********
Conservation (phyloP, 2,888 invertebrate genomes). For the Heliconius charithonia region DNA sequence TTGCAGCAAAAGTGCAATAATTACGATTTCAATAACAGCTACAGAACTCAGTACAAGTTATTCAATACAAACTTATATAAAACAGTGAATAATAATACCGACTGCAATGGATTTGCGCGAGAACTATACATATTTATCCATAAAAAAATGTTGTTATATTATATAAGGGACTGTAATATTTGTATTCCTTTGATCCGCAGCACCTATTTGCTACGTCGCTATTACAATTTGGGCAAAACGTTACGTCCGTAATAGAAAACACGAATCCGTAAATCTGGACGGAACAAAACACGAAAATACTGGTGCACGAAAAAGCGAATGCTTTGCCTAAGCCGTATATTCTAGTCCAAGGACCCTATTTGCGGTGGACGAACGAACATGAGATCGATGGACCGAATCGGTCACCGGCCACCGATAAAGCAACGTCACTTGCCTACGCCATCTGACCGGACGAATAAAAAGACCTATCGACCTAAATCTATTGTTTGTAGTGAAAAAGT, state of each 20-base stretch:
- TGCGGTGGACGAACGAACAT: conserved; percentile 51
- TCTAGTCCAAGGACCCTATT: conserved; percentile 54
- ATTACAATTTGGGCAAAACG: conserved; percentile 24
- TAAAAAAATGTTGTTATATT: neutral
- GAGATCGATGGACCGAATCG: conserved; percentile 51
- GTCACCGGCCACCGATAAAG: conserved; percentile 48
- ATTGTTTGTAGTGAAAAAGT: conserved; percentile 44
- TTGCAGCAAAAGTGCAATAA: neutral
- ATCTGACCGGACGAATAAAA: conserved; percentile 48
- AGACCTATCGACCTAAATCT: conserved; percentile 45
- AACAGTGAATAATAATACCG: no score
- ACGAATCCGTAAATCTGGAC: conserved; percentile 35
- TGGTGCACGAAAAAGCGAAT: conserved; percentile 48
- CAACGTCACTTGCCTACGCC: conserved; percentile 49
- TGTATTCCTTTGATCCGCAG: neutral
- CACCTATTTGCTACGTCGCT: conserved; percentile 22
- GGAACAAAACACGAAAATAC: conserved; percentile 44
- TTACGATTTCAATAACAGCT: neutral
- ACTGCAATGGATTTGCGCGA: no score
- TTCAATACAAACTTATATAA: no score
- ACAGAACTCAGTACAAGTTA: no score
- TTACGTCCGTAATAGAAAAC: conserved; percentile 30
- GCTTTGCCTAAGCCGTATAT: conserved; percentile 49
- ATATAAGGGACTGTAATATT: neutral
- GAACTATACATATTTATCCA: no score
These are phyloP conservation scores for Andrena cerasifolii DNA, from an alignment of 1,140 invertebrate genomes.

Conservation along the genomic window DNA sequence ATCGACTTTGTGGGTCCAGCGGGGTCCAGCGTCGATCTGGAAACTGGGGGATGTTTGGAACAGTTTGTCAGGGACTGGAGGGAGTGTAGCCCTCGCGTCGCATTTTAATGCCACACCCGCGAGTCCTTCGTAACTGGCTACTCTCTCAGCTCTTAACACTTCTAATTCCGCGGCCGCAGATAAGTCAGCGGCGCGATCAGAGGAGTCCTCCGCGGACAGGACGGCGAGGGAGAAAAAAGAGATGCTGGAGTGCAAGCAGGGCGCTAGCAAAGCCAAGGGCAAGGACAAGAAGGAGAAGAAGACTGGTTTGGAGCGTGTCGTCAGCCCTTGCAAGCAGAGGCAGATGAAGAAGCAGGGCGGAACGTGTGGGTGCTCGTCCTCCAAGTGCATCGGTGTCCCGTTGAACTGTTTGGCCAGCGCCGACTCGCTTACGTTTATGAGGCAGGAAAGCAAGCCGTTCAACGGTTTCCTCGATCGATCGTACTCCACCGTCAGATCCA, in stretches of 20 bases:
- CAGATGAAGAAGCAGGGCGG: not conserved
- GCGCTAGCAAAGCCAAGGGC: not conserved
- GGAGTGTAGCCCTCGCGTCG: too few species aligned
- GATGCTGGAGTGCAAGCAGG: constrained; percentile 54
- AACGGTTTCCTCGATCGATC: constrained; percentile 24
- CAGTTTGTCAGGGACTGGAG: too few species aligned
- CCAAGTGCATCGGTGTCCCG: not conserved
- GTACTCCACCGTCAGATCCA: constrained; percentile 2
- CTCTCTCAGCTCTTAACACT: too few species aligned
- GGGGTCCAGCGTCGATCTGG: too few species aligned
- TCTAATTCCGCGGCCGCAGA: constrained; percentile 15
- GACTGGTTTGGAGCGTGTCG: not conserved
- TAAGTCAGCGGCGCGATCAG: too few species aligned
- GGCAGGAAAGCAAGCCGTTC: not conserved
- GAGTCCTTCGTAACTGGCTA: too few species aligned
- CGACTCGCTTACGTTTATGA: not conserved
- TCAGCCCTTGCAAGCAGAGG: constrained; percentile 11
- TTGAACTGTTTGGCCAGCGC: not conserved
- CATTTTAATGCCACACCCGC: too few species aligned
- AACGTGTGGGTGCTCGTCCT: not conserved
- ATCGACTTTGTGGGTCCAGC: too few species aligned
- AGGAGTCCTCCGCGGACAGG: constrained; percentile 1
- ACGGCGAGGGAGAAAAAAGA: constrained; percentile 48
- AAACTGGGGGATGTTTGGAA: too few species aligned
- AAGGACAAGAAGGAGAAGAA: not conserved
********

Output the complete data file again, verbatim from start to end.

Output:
Conservation (phyloP, 2,888 invertebrate genomes). For the Heliconius charithonia region DNA sequence TTGCAGCAAAAGTGCAATAATTACGATTTCAATAACAGCTACAGAACTCAGTACAAGTTATTCAATACAAACTTATATAAAACAGTGAATAATAATACCGACTGCAATGGATTTGCGCGAGAACTATACATATTTATCCATAAAAAAATGTTGTTATATTATATAAGGGACTGTAATATTTGTATTCCTTTGATCCGCAGCACCTATTTGCTACGTCGCTATTACAATTTGGGCAAAACGTTACGTCCGTAATAGAAAACACGAATCCGTAAATCTGGACGGAACAAAACACGAAAATACTGGTGCACGAAAAAGCGAATGCTTTGCCTAAGCCGTATATTCTAGTCCAAGGACCCTATTTGCGGTGGACGAACGAACATGAGATCGATGGACCGAATCGGTCACCGGCCACCGATAAAGCAACGTCACTTGCCTACGCCATCTGACCGGACGAATAAAAAGACCTATCGACCTAAATCTATTGTTTGTAGTGAAAAAGT, state of each 20-base stretch:
- TGCGGTGGACGAACGAACAT: conserved; percentile 51
- TCTAGTCCAAGGACCCTATT: conserved; percentile 54
- ATTACAATTTGGGCAAAACG: conserved; percentile 24
- TAAAAAAATGTTGTTATATT: neutral
- GAGATCGATGGACCGAATCG: conserved; percentile 51
- GTCACCGGCCACCGATAAAG: conserved; percentile 48
- ATTGTTTGTAGTGAAAAAGT: conserved; percentile 44
- TTGCAGCAAAAGTGCAATAA: neutral
- ATCTGACCGGACGAATAAAA: conserved; percentile 48
- AGACCTATCGACCTAAATCT: conserved; percentile 45
- AACAGTGAATAATAATACCG: no score
- ACGAATCCGTAAATCTGGAC: conserved; percentile 35
- TGGTGCACGAAAAAGCGAAT: conserved; percentile 48
- CAACGTCACTTGCCTACGCC: conserved; percentile 49
- TGTATTCCTTTGATCCGCAG: neutral
- CACCTATTTGCTACGTCGCT: conserved; percentile 22
- GGAACAAAACACGAAAATAC: conserved; percentile 44
- TTACGATTTCAATAACAGCT: neutral
- ACTGCAATGGATTTGCGCGA: no score
- TTCAATACAAACTTATATAA: no score
- ACAGAACTCAGTACAAGTTA: no score
- TTACGTCCGTAATAGAAAAC: conserved; percentile 30
- GCTTTGCCTAAGCCGTATAT: conserved; percentile 49
- ATATAAGGGACTGTAATATT: neutral
- GAACTATACATATTTATCCA: no score
These are phyloP conservation scores for Andrena cerasifolii DNA, from an alignment of 1,140 invertebrate genomes.

Conservation along the genomic window DNA sequence ATCGACTTTGTGGGTCCAGCGGGGTCCAGCGTCGATCTGGAAACTGGGGGATGTTTGGAACAGTTTGTCAGGGACTGGAGGGAGTGTAGCCCTCGCGTCGCATTTTAATGCCACACCCGCGAGTCCTTCGTAACTGGCTACTCTCTCAGCTCTTAACACTTCTAATTCCGCGGCCGCAGATAAGTCAGCGGCGCGATCAGAGGAGTCCTCCGCGGACAGGACGGCGAGGGAGAAAAAAGAGATGCTGGAGTGCAAGCAGGGCGCTAGCAAAGCCAAGGGCAAGGACAAGAAGGAGAAGAAGACTGGTTTGGAGCGTGTCGTCAGCCCTTGCAAGCAGAGGCAGATGAAGAAGCAGGGCGGAACGTGTGGGTGCTCGTCCTCCAAGTGCATCGGTGTCCCGTTGAACTGTTTGGCCAGCGCCGACTCGCTTACGTTTATGAGGCAGGAAAGCAAGCCGTTCAACGGTTTCCTCGATCGATCGTACTCCACCGTCAGATCCA, in stretches of 20 bases:
- CAGATGAAGAAGCAGGGCGG: not conserved
- GCGCTAGCAAAGCCAAGGGC: not conserved
- GGAGTGTAGCCCTCGCGTCG: too few species aligned
- GATGCTGGAGTGCAAGCAGG: constrained; percentile 54
- AACGGTTTCCTCGATCGATC: constrained; percentile 24
- CAGTTTGTCAGGGACTGGAG: too few species aligned
- CCAAGTGCATCGGTGTCCCG: not conserved
- GTACTCCACCGTCAGATCCA: constrained; percentile 2
- CTCTCTCAGCTCTTAACACT: too few species aligned
- GGGGTCCAGCGTCGATCTGG: too few species aligned
- TCTAATTCCGCGGCCGCAGA: constrained; percentile 15
- GACTGGTTTGGAGCGTGTCG: not conserved
- TAAGTCAGCGGCGCGATCAG: too few species aligned
- GGCAGGAAAGCAAGCCGTTC: not conserved
- GAGTCCTTCGTAACTGGCTA: too few species aligned
- CGACTCGCTTACGTTTATGA: not conserved
- TCAGCCCTTGCAAGCAGAGG: constrained; percentile 11
- TTGAACTGTTTGGCCAGCGC: not conserved
- CATTTTAATGCCACACCCGC: too few species aligned
- AACGTGTGGGTGCTCGTCCT: not conserved
- ATCGACTTTGTGGGTCCAGC: too few species aligned
- AGGAGTCCTCCGCGGACAGG: constrained; percentile 1
- ACGGCGAGGGAGAAAAAAGA: constrained; percentile 48
- AAACTGGGGGATGTTTGGAA: too few species aligned
- AAGGACAAGAAGGAGAAGAA: not conserved